Ah, the food truck. It has been blessing passerby pedestrians with gustatory adventures into the edible unknown for as long as can be remembered—and yet, the Windy City is biting back. In 2012, some hard-hitting, highly restrictive legislation was imposed on these magnificent mobile kitchens. They were to abide by a strict 37 “mobile food vehicle stand” quota. They were banned from setting up shop within 200 feet of brick and mortar restaurants, and forced to evacuate any location they spent more than two hours at. The city further mandated that all food trucks be fitted with GPS systems so their movements could be monitored at all times.
These onerous rules may have been approved into law four years ago, but they were never approved by food truck vendors themselves. In fact, said vendors often acted in direct defiance of these supposed ‘laws.’ They flew their flag proudly within 200 feet of traditional restaurants. They stayed stationary well past two hours if that’s where the profit was. They did what they wanted—until now.
Just recently, The Chicago Sun-Times teamed up with a local television station to expose these food truck hooligans and their open disregard for ill-formed and iller-implemented legislation. As a result of the recent publicity, there has been a “blitzkrieg of citations and fines” against food truck vendors choosing to act how they see fit. This has shed light on what were neglected city ordinances, and the Illinois Food Truck Owners Association is not happy with it.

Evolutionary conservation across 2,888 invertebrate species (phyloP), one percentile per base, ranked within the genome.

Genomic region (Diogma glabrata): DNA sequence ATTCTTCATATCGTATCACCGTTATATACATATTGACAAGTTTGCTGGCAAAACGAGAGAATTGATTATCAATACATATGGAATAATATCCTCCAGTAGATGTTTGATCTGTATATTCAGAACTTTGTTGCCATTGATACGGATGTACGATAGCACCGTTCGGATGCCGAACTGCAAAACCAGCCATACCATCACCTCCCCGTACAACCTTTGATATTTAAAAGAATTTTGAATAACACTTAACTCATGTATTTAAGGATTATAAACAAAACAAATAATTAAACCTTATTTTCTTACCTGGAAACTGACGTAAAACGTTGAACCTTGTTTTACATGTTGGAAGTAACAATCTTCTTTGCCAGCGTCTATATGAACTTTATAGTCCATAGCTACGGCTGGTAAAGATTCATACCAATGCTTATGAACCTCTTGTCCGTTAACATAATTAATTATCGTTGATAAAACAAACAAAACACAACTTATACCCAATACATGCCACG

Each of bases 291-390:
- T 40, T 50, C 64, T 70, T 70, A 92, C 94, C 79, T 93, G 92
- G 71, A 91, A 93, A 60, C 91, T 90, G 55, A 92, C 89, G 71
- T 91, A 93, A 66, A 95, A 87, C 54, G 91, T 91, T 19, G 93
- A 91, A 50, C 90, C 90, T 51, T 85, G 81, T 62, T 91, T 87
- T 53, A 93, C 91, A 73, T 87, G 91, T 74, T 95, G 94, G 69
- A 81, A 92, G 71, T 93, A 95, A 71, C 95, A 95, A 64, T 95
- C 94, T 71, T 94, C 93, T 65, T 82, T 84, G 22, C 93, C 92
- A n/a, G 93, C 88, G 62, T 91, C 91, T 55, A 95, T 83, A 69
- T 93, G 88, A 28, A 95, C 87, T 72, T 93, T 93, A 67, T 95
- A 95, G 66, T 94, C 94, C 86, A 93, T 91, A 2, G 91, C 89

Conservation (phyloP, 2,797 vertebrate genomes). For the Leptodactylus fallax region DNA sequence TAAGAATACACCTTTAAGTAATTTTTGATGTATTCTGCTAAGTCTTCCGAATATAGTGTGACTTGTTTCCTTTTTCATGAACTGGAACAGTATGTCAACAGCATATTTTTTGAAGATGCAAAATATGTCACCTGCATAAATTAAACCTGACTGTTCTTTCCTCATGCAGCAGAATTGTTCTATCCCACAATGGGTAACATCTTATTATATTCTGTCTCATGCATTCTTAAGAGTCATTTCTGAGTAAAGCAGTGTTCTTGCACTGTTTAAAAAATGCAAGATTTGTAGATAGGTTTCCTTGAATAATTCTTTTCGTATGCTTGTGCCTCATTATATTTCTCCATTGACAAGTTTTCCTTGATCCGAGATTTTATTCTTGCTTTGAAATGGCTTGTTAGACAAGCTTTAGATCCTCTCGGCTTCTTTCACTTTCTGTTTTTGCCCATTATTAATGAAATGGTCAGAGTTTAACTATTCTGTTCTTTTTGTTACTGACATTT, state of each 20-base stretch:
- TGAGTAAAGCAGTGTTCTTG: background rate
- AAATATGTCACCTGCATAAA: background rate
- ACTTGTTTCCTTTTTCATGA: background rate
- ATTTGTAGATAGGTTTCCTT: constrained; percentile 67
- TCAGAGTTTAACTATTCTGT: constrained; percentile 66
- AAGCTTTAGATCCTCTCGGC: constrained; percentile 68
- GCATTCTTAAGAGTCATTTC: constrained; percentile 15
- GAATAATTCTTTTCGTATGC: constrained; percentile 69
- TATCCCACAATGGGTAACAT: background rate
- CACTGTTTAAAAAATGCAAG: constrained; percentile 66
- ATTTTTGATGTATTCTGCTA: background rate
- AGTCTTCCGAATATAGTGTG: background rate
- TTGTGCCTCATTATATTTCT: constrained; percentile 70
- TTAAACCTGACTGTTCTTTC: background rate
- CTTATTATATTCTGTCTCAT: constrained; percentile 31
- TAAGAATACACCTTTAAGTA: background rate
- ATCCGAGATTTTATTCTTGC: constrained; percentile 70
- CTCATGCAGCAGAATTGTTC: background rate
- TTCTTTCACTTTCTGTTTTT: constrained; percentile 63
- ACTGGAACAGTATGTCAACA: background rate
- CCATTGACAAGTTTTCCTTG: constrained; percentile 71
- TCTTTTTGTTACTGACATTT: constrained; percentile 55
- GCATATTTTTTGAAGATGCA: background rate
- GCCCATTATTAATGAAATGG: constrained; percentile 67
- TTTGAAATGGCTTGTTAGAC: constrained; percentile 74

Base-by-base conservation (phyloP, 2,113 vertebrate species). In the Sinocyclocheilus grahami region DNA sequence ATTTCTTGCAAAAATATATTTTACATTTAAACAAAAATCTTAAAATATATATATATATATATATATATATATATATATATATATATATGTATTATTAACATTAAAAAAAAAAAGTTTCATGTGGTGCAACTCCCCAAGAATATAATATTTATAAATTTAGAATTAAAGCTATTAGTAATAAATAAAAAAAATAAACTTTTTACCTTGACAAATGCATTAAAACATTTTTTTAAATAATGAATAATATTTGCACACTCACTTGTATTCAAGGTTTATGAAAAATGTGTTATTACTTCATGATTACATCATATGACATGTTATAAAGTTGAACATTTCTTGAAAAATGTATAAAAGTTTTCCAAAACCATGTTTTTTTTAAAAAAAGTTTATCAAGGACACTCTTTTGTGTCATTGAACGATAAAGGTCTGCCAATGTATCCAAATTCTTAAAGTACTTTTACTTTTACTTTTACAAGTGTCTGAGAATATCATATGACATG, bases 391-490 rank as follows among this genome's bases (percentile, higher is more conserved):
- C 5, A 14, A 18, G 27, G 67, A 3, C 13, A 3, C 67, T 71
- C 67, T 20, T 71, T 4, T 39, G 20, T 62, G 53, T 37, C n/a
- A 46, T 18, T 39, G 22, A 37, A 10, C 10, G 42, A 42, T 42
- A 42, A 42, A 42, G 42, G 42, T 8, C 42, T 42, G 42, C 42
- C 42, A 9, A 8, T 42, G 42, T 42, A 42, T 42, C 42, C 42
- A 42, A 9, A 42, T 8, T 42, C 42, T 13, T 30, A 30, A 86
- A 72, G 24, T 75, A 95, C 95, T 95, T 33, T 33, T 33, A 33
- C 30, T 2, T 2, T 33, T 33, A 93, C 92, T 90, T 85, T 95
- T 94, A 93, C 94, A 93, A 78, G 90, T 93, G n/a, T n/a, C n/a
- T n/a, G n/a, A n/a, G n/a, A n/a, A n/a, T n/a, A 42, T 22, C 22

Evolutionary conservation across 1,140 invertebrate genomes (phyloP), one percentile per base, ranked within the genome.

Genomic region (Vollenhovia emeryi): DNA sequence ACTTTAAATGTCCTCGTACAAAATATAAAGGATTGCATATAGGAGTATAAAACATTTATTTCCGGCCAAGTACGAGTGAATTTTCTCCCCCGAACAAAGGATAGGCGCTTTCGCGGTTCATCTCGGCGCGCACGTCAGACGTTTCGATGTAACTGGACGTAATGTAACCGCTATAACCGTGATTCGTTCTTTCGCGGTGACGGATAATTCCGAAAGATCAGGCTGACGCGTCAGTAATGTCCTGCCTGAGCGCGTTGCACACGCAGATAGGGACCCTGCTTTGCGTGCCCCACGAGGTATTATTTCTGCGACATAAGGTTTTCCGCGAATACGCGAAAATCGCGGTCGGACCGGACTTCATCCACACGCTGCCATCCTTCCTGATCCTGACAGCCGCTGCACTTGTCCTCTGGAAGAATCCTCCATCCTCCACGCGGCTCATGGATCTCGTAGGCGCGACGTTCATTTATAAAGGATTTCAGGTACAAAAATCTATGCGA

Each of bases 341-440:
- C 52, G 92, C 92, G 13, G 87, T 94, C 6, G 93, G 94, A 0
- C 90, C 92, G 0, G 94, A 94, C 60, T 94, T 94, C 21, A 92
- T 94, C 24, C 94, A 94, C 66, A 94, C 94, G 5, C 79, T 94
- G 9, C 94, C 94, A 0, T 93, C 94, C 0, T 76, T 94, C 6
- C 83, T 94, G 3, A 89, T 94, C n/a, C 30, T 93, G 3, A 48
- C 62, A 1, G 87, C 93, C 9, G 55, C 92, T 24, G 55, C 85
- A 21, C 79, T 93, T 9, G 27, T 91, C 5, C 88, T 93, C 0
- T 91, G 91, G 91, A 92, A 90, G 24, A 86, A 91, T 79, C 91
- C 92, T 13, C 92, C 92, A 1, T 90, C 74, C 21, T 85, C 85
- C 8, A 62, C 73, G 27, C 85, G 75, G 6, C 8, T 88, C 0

They even went so far as to call the city’s rules “blatantly crazy,” further citing that the unreasonable expectations “led to some members of our community parking in inappropriate locations and acting in desperate fashion.” Lawsuits are already in the making, having been filed by at least two food truck operators thus far.
Confining food trucks to specific locations is not necessarily such a terrible idea. It could accessibility, simplify the process for both food trucks and hungry consumers, and maybe even bring in some additional revenue for the city. How the metropolis went about it, however, was poorly executed. The areas were too small to house the trucks, too far to entice customers, and too mismanaged to be successful.
Food trucks are an inherent part of the vast majority of major cities, and Chicago should welcome them as such. Of course they should be subject to regulation, but they should not be the victim of overbearing legislation. There is a happy medium to be found.